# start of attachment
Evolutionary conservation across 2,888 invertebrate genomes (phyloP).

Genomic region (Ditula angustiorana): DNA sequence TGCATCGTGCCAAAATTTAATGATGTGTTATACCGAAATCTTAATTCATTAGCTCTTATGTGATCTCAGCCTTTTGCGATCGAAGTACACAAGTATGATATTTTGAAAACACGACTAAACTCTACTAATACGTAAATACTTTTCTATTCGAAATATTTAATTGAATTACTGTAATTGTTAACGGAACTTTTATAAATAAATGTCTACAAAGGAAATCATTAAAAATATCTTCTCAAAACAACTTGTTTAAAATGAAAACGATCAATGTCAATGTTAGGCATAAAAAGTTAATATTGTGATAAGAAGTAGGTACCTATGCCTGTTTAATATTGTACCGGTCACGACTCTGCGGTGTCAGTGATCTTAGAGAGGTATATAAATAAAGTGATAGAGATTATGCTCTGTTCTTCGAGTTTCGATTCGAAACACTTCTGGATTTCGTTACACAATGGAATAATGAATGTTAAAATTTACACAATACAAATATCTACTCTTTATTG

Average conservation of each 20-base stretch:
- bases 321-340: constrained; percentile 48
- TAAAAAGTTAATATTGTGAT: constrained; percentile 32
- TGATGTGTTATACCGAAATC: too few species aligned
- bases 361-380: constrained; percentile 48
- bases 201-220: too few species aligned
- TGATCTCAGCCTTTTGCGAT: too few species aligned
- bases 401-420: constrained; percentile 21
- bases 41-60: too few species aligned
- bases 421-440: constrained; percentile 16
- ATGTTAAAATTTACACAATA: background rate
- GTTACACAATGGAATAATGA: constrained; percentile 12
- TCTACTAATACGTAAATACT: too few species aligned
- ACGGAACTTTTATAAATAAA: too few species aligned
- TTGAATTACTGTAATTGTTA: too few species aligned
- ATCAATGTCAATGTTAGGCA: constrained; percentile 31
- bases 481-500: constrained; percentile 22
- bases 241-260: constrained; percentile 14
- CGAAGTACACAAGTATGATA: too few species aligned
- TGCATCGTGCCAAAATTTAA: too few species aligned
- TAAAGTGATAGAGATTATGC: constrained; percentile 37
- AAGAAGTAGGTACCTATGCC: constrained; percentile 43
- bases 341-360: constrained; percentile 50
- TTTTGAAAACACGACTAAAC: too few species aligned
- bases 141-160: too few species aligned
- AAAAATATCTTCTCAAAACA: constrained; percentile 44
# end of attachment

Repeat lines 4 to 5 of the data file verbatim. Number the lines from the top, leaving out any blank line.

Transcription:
- bases 321-340: constrained; percentile 48
- TAAAAAGTTAATATTGTGAT: constrained; percentile 32